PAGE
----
Sculpture of Buddha from Fayaz-Tepe, now in Tashkent
Sculpture of Buddha from Fayaz-Tepe, now in Tashkent / Sebastià Giralt, Flickr / CC BY-NC-SA 2.0
  • Fayaz-Tepe Buddhist Monastery (Fayaztepa) – Surxondaryo. Remains of large Buddhist monastery in the ancient city of Termez. This monastery was built in the 1st century AD and the site contains remains of stupa, statues of Buddha and numerous murals showing people in Kushan dress. Monastery was looted in the 5th century AD.
  • Kara-Tepe Buddhist Monastery (Qoratepa) – Surxondaryo. Remains of Buddhist cave monastery from the 2nd – 4th centuries AD. Remains of buildings are adorned with paintings, there are interesting inscriptions on the walls left by visitors of different cultural background. Decline of monastery started in the 4th – 5th century, when it was gradually turned into a necropolis.
  • Zurmala Tower – Surxondaryo. 12 m tall remains of Buddhist stupa which was built during the times of Kushan Empire, in the 2nd – 1st century BC.
Shah-i-Zinda in Samarkand
Shah-i-Zinda in Samarkand / Mr Hicks46, Flickr / CC BY-SA 2.0
  • Ak Astan-Baba Mausoleum – Surxondaryo. Mausoleum which was built in the 10th – 11th century. Mausoleum is adorned with interesting seven-pointed stars which hold unclear symbolic meaning.
  • Gur-e Amir – Samarqand. Mausoleum of Tamerlane (Timur), important achievement in Turkic – Persian architecture. Mausoleum has 30 m tall dome which is glazed with azure tiles. Construction started in 1403.
  • Samanid Mausoleum – Bukhara. One of most beautiful historical structures in Central Asia. This small, intricate building was constructed in the time period between 892 and 943 and serves as a resting place for amir Ismail Samani. This is the only extant building from the times of Samanid dynasty.
  • Shah-i-Zinda – Samarqand. Necropolis – complex of some 20 very ornate mausoleums which were built in the time period from the 11th to 19th centuries.
Other man made landmarks of Uzbekistan
Ulugh Beg Observatory in Samarkand, Uzbekistan
Ulugh Beg Observatory in Samarkand / David Holt, Flickr / CC BY-SA 2.0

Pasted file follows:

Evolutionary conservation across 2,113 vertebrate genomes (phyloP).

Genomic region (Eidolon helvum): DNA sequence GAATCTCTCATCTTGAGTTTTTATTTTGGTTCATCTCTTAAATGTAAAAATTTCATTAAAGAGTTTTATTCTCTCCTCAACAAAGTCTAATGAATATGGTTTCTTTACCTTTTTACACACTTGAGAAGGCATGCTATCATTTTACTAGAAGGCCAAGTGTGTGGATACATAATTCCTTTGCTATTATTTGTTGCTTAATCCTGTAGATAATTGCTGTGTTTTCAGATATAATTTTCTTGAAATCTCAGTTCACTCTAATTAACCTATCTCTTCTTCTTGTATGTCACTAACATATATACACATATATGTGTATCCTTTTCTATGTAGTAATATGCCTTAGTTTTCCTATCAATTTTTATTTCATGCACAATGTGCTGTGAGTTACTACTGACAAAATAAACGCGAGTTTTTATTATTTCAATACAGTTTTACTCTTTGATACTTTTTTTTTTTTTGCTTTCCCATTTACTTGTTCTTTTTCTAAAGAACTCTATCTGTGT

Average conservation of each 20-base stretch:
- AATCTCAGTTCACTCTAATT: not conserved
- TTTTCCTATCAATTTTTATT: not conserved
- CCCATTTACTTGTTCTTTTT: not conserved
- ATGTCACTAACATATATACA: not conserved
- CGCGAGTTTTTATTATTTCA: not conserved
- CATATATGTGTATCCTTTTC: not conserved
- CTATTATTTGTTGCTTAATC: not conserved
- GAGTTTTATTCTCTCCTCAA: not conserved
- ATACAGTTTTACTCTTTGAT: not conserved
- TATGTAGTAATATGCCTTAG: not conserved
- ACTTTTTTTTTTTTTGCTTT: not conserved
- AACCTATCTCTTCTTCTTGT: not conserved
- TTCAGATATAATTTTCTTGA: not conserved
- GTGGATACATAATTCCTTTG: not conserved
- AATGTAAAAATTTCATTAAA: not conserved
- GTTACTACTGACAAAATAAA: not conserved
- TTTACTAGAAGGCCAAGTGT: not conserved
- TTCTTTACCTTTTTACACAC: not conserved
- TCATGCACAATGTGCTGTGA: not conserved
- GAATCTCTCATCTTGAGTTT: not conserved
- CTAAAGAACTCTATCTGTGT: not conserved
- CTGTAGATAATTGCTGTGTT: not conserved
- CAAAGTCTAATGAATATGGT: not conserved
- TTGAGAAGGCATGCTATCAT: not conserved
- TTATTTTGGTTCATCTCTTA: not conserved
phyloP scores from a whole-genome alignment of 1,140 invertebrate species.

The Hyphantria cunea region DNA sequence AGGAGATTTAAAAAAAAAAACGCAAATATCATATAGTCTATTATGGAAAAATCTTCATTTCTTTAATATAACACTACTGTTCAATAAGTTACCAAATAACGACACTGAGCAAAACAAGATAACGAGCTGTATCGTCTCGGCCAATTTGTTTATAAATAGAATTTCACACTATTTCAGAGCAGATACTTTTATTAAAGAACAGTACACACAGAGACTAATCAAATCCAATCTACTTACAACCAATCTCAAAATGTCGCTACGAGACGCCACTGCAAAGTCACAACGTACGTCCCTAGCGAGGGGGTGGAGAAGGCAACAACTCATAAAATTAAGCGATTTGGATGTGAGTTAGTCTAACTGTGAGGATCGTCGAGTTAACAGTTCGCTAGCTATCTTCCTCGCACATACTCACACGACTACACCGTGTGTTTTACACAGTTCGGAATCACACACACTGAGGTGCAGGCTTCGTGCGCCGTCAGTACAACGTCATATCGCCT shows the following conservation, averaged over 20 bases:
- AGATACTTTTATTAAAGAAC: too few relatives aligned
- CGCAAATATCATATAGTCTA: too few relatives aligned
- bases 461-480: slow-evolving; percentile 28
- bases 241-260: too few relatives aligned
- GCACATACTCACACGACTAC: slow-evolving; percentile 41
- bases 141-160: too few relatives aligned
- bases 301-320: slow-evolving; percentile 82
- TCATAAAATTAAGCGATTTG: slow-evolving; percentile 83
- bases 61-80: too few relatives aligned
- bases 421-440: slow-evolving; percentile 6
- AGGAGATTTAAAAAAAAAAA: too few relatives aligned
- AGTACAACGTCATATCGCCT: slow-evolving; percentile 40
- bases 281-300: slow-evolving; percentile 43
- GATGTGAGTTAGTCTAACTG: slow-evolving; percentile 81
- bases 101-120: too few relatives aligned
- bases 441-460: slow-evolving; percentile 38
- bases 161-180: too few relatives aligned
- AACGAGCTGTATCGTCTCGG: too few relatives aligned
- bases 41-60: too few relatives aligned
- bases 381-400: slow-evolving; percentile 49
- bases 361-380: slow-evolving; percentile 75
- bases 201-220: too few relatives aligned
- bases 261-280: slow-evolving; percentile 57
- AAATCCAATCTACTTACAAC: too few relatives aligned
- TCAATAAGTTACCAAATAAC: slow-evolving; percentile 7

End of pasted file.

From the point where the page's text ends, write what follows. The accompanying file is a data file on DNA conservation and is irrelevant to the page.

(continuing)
• Khanbandi Dams – Jizzakh. System of dams which was built in the medieval times, in the 10th – 13th centuries. Largest dam is built of granite blocks which have been fastened with water resistant solution, it is 15.25 m tall and 58 m long.
  • Nukus Museum of Art – Karakalpakstan. Large museum in the remote Nukus city which contains second largest collection of Russian avant-garde art in the world, as well as the art of Central Asian painters, archaeological collections.
  • Rabati Malik caravanserai – Navoiy. Remnants of Silk Road caravanserai, built around 1070 – 1080. Largest remaining part of this building is impressive entrance portal.
  • Ulugh Beg Observatory (Samarkand Observatory) – Samarqand. Remnants of medieval astronomical observatory, built by astronomer Ulugh Begh in the 1420ies. Numerous outstanding astronomers worked here until 1449 (up to 70 scientists at a time), when observatory was destroyed by religious fanatics. Observatory had impressive, state of the art equipment.

Described landmarks of Uzbekistan

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Uzbekistan is a comparatively dry, mostly desert covered land very far from any sea… and this is one of the reasons why this country has such an amazing cultural heritage!
For millennia Uzbekistan has been crossed by trade routes uniting prehistoric, ancient and medieval cultures of Eurasia. To shorten the route caravans had to cross inhospitable deserts and no one could afford to miss the oases in Uzbekistan. Here, at the crossroads of diverse cultures and wealth developed rich and sophisticated cities, such as the glorious Samarkand, Bukhara and Khiva.

Featured: Kalta Minor Minaret, Khiva

Kalta Minor in Khiva, Uzbekistan
Kalta Minor in Khiva / Fulvio Spada, Flickr / CC BY-SA 2.0

One of the last great buildings in the great Khanate of Khiva was Kalta Minor. This had to be the tallest structure in Khiva and even in the whole Central Asia. Works ended abruptly in 1855, leaving this beautiful minaret unfinished.

Recommended books

Uzbekistan (Bradt Travel Guides)

This new edition of Bradt’s Uzbekistan continues to offer more practical detail for independent travelers than any other guidebook, written by expert authors who have lived and worked in Central Asia since 2008. With first-hand descriptions of everything from UNESCO World Heritage Sites and the world’s best collection of Russian avant-garde art, to riding across deserts by camel and cooking plov, Uzbekistan’s authors bring the country alive in this updated 2nd edition.

Uzbekistan: The Golden Road To Samarkand

Bound by sand and snow, fed by meltwater from the Roof of the World, the fertile oases across Uzbekistan attracted the greatest travelers and conquerors in history along the fragile threads of the Silk Road.